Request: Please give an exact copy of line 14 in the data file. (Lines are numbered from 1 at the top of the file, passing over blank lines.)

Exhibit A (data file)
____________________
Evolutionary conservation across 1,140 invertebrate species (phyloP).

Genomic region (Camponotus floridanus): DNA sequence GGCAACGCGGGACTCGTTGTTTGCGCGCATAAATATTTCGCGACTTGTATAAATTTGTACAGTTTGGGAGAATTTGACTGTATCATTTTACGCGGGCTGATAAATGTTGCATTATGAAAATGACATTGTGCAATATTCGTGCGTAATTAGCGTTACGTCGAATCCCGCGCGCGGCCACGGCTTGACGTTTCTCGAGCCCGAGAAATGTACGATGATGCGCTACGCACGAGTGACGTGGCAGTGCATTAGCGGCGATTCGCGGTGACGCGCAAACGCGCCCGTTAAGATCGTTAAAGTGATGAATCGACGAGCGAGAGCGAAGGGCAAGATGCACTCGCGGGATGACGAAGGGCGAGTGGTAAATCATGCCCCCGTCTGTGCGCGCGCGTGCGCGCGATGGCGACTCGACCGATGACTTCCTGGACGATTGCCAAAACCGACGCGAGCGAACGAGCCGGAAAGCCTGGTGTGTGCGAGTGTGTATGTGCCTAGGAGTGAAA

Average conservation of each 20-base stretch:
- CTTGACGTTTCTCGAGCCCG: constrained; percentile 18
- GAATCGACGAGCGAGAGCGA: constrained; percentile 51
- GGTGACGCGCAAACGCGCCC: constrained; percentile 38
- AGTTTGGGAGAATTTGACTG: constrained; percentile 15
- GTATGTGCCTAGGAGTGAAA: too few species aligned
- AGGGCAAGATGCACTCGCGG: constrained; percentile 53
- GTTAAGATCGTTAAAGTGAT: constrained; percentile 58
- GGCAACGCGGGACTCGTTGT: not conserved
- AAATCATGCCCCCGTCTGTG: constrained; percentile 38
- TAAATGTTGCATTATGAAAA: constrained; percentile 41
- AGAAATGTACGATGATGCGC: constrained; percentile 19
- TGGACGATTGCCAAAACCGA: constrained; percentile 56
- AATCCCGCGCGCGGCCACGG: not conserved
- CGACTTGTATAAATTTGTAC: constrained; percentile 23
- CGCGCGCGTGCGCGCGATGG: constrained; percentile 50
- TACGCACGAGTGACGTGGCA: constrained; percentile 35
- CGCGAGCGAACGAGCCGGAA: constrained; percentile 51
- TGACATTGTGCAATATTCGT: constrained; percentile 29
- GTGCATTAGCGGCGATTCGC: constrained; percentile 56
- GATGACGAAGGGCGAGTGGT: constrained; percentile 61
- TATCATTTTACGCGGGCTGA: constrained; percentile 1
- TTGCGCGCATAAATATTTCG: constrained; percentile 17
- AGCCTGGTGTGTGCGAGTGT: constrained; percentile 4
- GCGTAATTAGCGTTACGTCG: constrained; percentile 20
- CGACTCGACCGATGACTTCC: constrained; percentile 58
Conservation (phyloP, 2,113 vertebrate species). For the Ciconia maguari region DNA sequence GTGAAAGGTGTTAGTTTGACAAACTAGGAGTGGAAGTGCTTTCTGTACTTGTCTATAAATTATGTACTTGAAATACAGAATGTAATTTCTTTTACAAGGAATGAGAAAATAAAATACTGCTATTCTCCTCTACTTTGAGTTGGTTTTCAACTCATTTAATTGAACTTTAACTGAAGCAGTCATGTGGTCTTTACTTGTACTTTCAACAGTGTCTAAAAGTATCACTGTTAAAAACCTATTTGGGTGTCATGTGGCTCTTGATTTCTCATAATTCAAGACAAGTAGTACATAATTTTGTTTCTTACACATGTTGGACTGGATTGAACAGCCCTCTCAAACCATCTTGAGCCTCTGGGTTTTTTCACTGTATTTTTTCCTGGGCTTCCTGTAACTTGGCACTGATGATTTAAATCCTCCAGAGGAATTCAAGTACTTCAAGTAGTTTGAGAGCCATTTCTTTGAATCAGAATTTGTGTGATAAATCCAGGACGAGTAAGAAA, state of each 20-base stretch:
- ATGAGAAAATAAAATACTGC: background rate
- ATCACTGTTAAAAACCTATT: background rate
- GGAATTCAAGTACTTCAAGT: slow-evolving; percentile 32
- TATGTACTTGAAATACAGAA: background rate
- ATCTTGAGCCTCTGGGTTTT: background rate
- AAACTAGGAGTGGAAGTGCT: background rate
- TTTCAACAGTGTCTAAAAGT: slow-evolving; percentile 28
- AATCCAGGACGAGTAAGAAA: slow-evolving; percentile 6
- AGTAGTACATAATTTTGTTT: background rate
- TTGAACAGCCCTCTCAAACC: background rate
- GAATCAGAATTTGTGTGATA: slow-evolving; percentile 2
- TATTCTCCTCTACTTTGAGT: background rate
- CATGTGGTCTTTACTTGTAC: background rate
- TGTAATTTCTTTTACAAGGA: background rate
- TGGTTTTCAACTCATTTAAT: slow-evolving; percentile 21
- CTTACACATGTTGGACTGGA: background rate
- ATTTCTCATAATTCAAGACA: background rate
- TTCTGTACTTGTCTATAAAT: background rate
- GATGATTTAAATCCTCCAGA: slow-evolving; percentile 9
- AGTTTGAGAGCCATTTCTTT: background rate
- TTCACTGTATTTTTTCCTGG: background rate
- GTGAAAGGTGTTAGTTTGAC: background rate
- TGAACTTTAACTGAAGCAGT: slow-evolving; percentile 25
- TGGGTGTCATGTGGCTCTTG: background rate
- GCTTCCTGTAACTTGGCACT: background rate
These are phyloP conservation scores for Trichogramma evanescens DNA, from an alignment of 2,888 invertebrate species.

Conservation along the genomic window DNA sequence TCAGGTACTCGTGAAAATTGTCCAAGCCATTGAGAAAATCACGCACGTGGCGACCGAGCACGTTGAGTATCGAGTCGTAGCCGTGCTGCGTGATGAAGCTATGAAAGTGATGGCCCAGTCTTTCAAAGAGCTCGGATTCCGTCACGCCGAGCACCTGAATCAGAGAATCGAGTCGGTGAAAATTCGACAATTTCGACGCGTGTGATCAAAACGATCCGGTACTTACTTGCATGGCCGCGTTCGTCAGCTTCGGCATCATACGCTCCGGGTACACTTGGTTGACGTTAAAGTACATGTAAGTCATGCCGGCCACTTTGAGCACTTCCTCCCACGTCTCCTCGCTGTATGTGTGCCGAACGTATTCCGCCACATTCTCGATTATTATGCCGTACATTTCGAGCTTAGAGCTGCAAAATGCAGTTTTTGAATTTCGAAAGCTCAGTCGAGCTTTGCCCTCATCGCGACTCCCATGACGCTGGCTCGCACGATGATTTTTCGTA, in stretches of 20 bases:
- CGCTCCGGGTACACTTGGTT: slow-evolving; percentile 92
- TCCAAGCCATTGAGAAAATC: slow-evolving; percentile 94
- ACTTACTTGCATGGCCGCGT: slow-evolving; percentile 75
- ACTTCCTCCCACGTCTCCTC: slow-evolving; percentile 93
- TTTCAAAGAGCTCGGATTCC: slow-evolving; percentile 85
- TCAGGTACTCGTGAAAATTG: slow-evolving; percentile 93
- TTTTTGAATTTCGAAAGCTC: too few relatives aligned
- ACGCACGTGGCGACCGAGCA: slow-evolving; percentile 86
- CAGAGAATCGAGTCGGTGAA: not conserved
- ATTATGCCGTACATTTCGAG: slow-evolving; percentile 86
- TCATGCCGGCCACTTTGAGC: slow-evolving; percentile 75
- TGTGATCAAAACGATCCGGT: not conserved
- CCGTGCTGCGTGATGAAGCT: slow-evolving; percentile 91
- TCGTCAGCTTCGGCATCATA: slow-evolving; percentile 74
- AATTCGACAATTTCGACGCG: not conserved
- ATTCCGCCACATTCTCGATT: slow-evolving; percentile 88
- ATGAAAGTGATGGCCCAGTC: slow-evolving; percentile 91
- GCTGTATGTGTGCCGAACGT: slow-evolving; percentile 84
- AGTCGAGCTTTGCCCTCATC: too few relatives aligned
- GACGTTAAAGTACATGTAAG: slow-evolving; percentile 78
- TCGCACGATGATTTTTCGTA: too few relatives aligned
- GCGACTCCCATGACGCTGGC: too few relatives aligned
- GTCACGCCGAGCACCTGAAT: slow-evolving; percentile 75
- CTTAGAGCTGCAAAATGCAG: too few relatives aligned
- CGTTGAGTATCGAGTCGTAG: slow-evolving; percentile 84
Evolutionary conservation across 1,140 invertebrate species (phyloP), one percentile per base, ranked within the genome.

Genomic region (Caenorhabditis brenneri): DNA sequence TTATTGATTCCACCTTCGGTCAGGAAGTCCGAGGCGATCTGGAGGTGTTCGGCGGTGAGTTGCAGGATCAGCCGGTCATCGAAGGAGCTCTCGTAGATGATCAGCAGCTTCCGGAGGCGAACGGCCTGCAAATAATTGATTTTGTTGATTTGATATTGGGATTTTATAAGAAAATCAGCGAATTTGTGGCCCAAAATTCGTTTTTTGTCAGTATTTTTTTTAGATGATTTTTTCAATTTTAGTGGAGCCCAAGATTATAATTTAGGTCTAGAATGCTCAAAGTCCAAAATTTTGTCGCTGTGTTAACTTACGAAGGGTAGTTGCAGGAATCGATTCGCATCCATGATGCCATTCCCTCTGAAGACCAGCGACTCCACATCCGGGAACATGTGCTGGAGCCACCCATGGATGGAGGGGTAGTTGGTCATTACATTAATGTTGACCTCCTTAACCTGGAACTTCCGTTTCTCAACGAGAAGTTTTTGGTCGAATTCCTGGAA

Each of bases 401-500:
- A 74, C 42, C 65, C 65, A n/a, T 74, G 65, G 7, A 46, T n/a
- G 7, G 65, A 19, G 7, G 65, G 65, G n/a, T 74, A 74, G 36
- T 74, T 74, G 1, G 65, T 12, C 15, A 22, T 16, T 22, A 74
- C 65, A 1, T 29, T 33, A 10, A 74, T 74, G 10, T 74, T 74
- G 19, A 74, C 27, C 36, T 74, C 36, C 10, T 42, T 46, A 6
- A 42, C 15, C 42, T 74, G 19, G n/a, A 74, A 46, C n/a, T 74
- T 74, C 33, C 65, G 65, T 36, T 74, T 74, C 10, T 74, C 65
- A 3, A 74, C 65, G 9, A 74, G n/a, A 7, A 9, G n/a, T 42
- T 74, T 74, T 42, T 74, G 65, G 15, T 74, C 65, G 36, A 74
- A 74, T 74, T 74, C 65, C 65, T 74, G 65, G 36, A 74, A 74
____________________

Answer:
- AGAAATGTACGATGATGCGC: constrained; percentile 19